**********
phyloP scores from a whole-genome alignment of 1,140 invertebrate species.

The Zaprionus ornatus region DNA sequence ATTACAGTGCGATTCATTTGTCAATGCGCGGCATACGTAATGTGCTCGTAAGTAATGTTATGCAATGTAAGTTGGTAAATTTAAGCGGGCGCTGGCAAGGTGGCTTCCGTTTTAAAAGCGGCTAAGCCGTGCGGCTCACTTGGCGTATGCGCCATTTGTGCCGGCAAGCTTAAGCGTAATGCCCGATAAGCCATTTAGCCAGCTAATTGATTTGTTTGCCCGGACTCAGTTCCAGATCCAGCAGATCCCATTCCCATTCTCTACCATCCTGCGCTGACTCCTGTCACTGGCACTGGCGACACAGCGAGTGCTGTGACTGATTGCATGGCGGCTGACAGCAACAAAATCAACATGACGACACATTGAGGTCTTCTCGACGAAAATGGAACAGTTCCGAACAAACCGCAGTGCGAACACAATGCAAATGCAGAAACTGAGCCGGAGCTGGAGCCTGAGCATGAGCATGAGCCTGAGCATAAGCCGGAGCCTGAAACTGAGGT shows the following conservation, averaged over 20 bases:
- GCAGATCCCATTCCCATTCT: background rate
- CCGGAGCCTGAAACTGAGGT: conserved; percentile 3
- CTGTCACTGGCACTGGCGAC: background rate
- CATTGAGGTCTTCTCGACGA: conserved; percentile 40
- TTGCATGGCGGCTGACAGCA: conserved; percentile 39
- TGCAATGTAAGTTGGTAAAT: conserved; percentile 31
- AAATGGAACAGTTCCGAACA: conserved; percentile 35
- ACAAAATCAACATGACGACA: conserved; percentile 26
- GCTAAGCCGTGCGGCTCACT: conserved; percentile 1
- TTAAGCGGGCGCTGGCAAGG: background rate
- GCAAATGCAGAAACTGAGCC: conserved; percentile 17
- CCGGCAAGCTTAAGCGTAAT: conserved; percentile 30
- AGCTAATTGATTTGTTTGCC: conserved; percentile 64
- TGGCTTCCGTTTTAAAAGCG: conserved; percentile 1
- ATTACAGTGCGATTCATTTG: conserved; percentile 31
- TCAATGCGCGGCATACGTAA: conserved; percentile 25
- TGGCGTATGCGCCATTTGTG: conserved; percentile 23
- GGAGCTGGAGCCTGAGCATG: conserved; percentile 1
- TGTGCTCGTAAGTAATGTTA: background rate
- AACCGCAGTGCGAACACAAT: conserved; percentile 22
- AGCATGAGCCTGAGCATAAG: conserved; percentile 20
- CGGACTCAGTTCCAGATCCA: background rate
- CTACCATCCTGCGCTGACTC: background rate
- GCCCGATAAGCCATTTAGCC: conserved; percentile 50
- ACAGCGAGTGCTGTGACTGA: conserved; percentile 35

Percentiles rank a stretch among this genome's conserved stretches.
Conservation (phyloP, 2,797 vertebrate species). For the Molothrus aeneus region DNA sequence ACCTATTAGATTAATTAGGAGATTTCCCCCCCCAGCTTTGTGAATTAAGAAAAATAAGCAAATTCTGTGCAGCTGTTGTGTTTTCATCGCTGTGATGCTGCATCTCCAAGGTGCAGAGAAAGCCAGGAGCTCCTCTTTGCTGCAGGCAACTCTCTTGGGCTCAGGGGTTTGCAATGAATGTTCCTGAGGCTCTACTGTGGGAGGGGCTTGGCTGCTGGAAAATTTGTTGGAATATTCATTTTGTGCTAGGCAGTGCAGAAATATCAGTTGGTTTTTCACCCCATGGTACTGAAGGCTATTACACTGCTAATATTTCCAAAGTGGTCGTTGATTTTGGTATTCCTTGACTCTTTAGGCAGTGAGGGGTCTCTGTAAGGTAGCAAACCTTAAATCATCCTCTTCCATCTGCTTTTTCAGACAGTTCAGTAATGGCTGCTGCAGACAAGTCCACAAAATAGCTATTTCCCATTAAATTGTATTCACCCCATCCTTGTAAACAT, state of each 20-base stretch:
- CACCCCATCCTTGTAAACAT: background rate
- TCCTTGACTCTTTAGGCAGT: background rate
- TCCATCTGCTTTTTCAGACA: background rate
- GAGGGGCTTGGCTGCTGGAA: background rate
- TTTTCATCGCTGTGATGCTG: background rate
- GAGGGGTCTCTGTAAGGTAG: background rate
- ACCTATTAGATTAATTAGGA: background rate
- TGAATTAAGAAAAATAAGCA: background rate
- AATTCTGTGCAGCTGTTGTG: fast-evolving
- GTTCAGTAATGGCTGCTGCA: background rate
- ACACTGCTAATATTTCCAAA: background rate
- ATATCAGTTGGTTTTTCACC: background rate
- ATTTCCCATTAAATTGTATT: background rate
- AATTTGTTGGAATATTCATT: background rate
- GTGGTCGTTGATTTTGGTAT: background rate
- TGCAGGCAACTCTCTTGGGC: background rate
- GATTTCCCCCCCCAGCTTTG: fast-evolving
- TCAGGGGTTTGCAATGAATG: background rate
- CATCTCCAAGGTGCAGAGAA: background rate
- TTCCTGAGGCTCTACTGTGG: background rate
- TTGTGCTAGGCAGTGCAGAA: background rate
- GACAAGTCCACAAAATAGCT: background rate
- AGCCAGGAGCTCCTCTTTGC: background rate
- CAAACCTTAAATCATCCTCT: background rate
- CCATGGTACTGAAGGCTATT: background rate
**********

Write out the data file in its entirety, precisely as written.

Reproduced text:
phyloP scores from a whole-genome alignment of 1,140 invertebrate species.

The Zaprionus ornatus region DNA sequence ATTACAGTGCGATTCATTTGTCAATGCGCGGCATACGTAATGTGCTCGTAAGTAATGTTATGCAATGTAAGTTGGTAAATTTAAGCGGGCGCTGGCAAGGTGGCTTCCGTTTTAAAAGCGGCTAAGCCGTGCGGCTCACTTGGCGTATGCGCCATTTGTGCCGGCAAGCTTAAGCGTAATGCCCGATAAGCCATTTAGCCAGCTAATTGATTTGTTTGCCCGGACTCAGTTCCAGATCCAGCAGATCCCATTCCCATTCTCTACCATCCTGCGCTGACTCCTGTCACTGGCACTGGCGACACAGCGAGTGCTGTGACTGATTGCATGGCGGCTGACAGCAACAAAATCAACATGACGACACATTGAGGTCTTCTCGACGAAAATGGAACAGTTCCGAACAAACCGCAGTGCGAACACAATGCAAATGCAGAAACTGAGCCGGAGCTGGAGCCTGAGCATGAGCATGAGCCTGAGCATAAGCCGGAGCCTGAAACTGAGGT shows the following conservation, averaged over 20 bases:
- GCAGATCCCATTCCCATTCT: background rate
- CCGGAGCCTGAAACTGAGGT: conserved; percentile 3
- CTGTCACTGGCACTGGCGAC: background rate
- CATTGAGGTCTTCTCGACGA: conserved; percentile 40
- TTGCATGGCGGCTGACAGCA: conserved; percentile 39
- TGCAATGTAAGTTGGTAAAT: conserved; percentile 31
- AAATGGAACAGTTCCGAACA: conserved; percentile 35
- ACAAAATCAACATGACGACA: conserved; percentile 26
- GCTAAGCCGTGCGGCTCACT: conserved; percentile 1
- TTAAGCGGGCGCTGGCAAGG: background rate
- GCAAATGCAGAAACTGAGCC: conserved; percentile 17
- CCGGCAAGCTTAAGCGTAAT: conserved; percentile 30
- AGCTAATTGATTTGTTTGCC: conserved; percentile 64
- TGGCTTCCGTTTTAAAAGCG: conserved; percentile 1
- ATTACAGTGCGATTCATTTG: conserved; percentile 31
- TCAATGCGCGGCATACGTAA: conserved; percentile 25
- TGGCGTATGCGCCATTTGTG: conserved; percentile 23
- GGAGCTGGAGCCTGAGCATG: conserved; percentile 1
- TGTGCTCGTAAGTAATGTTA: background rate
- AACCGCAGTGCGAACACAAT: conserved; percentile 22
- AGCATGAGCCTGAGCATAAG: conserved; percentile 20
- CGGACTCAGTTCCAGATCCA: background rate
- CTACCATCCTGCGCTGACTC: background rate
- GCCCGATAAGCCATTTAGCC: conserved; percentile 50
- ACAGCGAGTGCTGTGACTGA: conserved; percentile 35

Percentiles rank a stretch among this genome's conserved stretches.
Conservation (phyloP, 2,797 vertebrate species). For the Molothrus aeneus region DNA sequence ACCTATTAGATTAATTAGGAGATTTCCCCCCCCAGCTTTGTGAATTAAGAAAAATAAGCAAATTCTGTGCAGCTGTTGTGTTTTCATCGCTGTGATGCTGCATCTCCAAGGTGCAGAGAAAGCCAGGAGCTCCTCTTTGCTGCAGGCAACTCTCTTGGGCTCAGGGGTTTGCAATGAATGTTCCTGAGGCTCTACTGTGGGAGGGGCTTGGCTGCTGGAAAATTTGTTGGAATATTCATTTTGTGCTAGGCAGTGCAGAAATATCAGTTGGTTTTTCACCCCATGGTACTGAAGGCTATTACACTGCTAATATTTCCAAAGTGGTCGTTGATTTTGGTATTCCTTGACTCTTTAGGCAGTGAGGGGTCTCTGTAAGGTAGCAAACCTTAAATCATCCTCTTCCATCTGCTTTTTCAGACAGTTCAGTAATGGCTGCTGCAGACAAGTCCACAAAATAGCTATTTCCCATTAAATTGTATTCACCCCATCCTTGTAAACAT, state of each 20-base stretch:
- CACCCCATCCTTGTAAACAT: background rate
- TCCTTGACTCTTTAGGCAGT: background rate
- TCCATCTGCTTTTTCAGACA: background rate
- GAGGGGCTTGGCTGCTGGAA: background rate
- TTTTCATCGCTGTGATGCTG: background rate
- GAGGGGTCTCTGTAAGGTAG: background rate
- ACCTATTAGATTAATTAGGA: background rate
- TGAATTAAGAAAAATAAGCA: background rate
- AATTCTGTGCAGCTGTTGTG: fast-evolving
- GTTCAGTAATGGCTGCTGCA: background rate
- ACACTGCTAATATTTCCAAA: background rate
- ATATCAGTTGGTTTTTCACC: background rate
- ATTTCCCATTAAATTGTATT: background rate
- AATTTGTTGGAATATTCATT: background rate
- GTGGTCGTTGATTTTGGTAT: background rate
- TGCAGGCAACTCTCTTGGGC: background rate
- GATTTCCCCCCCCAGCTTTG: fast-evolving
- TCAGGGGTTTGCAATGAATG: background rate
- CATCTCCAAGGTGCAGAGAA: background rate
- TTCCTGAGGCTCTACTGTGG: background rate
- TTGTGCTAGGCAGTGCAGAA: background rate
- GACAAGTCCACAAAATAGCT: background rate
- AGCCAGGAGCTCCTCTTTGC: background rate
- CAAACCTTAAATCATCCTCT: background rate
- CCATGGTACTGAAGGCTATT: background rate